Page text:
Referring now to FIGS. 2 and 3, there is shown a preferred system for mounting the optical fiber ends according to the present invention. Fibers 15 (or 27) are mounted in a block 31 of epoxy or the like. Preferably, fibers 15 are positioned in a suitable mold and block 31 is formed about them. After block 31 has set, then block 31 may be sawed or ground to form a flat face 33. Block 31 may then be positioned appropriately with respect to its associated optical element such that face 31 is in the focal plane of the optical element.
Referring now to FIG. 4, there is shown an alternative embodiment of the present invention, which is designated generally by the numeral 35. System 35 includes a plurality of transmitters 37 and a plurality of receivers 39. It will be noted that in system 35, transmitters and receivers are located at both ends. Thus, system 35 is adapted for bidirectional communications. It should be appreciated that system 11 of FIG. 1 could be similarly configured with transmitters and receivers at both ends for bidirectional transmission.
The transmitters and receivers of system 35 are optically coupled to optical fibers 41 and 43 respectively. The ends of fibers 41 and 43 are disposed in planes 45 and 47. Planes 45 and 47 are defined by the focal planes of optical elements, which in system 35 are mirrors 49 and 51, respectively. Preferably, mirrors 49 and 51 are parabolic, although those skilled in the art will recognize that other optical elements, such as Cassegrainian optics, may be used.
From the foregoing, it may be seen that the system of the present invention achieves spatial or focal plane multiplexing. Separate channels are transmitted from location to location on the same wavelength and in the same physical space. Multiplexing/demultiplexing is achieved by spacing apart the light emitting elements of the transmitters and using appropriately spaced optical receivers at the receiving end. The present invention allows the data rate to be multiplied by the number of channels.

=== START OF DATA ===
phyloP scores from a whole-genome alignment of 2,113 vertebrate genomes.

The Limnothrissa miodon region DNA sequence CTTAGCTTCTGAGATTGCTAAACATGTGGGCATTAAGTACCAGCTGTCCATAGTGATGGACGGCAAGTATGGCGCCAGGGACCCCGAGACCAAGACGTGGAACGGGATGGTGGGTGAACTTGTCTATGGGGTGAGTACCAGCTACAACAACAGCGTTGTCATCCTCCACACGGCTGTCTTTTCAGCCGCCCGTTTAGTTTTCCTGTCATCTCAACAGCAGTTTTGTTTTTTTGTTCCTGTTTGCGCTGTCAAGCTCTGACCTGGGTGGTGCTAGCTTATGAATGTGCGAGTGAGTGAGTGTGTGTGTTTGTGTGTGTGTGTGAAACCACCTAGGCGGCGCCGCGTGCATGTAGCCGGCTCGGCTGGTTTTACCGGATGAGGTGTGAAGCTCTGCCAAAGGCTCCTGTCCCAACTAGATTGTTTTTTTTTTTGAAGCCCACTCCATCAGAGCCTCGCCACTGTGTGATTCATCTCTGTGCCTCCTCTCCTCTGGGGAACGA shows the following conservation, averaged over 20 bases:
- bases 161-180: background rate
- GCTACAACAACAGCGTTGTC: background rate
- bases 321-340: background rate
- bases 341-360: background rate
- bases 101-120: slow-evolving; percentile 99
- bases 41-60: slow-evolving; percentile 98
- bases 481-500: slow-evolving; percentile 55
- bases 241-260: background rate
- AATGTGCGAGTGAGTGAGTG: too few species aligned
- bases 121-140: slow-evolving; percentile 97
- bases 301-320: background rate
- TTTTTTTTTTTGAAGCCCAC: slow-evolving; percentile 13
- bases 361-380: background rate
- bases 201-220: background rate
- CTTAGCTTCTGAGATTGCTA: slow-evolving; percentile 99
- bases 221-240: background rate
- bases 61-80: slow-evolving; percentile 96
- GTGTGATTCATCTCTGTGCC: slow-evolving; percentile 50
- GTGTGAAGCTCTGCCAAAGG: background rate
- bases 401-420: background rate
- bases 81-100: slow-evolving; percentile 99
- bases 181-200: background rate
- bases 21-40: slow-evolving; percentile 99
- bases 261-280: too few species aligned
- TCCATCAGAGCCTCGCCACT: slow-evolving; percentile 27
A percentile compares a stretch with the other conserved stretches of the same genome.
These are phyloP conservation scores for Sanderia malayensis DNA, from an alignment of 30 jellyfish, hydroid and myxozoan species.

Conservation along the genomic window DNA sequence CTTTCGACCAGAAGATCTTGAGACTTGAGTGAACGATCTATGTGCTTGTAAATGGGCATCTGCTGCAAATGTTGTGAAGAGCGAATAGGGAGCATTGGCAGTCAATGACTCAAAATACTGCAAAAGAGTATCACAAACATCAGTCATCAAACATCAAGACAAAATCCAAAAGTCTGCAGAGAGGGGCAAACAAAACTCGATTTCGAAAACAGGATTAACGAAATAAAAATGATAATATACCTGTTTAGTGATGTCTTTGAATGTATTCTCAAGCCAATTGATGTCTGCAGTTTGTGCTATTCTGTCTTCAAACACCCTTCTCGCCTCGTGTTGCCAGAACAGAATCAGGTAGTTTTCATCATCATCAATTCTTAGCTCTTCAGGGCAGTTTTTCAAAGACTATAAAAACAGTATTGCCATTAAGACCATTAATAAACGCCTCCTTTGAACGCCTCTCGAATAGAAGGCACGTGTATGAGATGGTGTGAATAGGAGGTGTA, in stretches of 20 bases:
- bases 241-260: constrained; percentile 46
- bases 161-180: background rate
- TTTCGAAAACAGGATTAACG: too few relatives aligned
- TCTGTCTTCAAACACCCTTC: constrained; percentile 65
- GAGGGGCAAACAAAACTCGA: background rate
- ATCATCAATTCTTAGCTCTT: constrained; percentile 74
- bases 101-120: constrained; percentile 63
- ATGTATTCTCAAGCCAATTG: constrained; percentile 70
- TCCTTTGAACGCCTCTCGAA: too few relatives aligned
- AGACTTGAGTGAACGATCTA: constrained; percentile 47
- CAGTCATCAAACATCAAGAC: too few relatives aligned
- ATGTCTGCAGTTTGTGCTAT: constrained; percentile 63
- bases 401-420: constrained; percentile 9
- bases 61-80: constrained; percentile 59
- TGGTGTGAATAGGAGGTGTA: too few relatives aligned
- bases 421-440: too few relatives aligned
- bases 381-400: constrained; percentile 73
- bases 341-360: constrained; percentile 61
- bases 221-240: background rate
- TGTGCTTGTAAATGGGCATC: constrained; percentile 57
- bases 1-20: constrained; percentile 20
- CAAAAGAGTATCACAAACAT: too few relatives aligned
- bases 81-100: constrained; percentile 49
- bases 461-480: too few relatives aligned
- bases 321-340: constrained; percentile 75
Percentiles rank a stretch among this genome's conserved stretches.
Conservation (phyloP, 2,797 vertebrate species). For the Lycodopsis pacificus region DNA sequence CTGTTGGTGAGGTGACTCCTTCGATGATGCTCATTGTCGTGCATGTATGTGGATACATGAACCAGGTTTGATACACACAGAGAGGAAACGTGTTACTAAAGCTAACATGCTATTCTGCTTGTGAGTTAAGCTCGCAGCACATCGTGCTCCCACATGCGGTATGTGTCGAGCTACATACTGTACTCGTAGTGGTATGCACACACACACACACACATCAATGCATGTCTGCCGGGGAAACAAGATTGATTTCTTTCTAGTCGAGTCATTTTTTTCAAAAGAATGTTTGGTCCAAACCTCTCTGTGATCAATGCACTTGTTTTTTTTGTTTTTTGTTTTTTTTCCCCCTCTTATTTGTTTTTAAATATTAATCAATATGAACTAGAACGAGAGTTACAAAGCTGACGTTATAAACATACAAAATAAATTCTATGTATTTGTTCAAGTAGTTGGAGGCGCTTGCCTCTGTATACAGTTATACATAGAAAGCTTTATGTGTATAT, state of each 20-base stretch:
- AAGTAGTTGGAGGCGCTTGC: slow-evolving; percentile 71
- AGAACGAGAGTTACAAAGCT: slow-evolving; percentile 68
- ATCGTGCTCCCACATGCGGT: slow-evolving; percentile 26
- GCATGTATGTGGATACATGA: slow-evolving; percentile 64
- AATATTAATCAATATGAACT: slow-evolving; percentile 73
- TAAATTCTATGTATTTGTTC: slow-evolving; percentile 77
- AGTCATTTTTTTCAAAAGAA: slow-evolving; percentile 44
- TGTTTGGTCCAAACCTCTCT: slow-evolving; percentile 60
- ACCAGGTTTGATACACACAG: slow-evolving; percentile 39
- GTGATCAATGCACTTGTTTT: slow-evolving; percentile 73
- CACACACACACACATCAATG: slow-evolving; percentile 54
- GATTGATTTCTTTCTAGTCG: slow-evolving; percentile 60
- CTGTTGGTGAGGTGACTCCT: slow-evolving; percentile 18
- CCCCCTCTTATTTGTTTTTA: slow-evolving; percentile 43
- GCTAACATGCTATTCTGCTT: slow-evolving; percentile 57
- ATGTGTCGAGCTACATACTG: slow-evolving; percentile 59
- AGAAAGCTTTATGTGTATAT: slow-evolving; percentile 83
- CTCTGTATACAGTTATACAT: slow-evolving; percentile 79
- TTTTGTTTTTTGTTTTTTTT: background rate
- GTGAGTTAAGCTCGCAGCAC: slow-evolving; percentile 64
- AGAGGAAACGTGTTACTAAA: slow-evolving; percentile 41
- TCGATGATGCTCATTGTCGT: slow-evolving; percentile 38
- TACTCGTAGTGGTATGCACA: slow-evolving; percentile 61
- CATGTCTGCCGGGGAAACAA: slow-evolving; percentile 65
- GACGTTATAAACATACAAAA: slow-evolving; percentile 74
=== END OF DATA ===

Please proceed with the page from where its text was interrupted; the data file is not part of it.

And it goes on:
While the present invention has been described and illustrated with respect to presently preferred embodiments, those skilled in the art, given the benefit of this disclosure, will recognize alternative embodiments. Certain combinations and subcombinations of features may be used independently of other features. Accordingly, the spirit and scope of the present invention should be determined with reference to the claims.
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|Citing Patent||Filing date||Publication date||Applicant||Title|
|US7639948 *||Apr 27, 2005||Dec 29, 2009||The Mitre Corporation||System and method for wave vector multiplexed laser communication|
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|U.S. Classification||398/130, 398/128, 398/140|
|Mar 8, 1999||AS||Assignment|
Owner name: MCIWORLDCOM, INC, MISSISSIPPI
Free format text: ASSIGNMENT OF ASSIGNORS INTEREST;ASSIGNOR:WINGO, DALE T.;REEL/FRAME:009846/0337
Effective date: 19990223
|Oct 3, 2003||AS||Assignment|
|Aug 17, 2007||FPAY||Fee payment|
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|Apr 8, 2014||AS||Assignment|
Owner name: MCI LLC, VIRGINIA
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Owner name: MCI, INC., VIRGINIA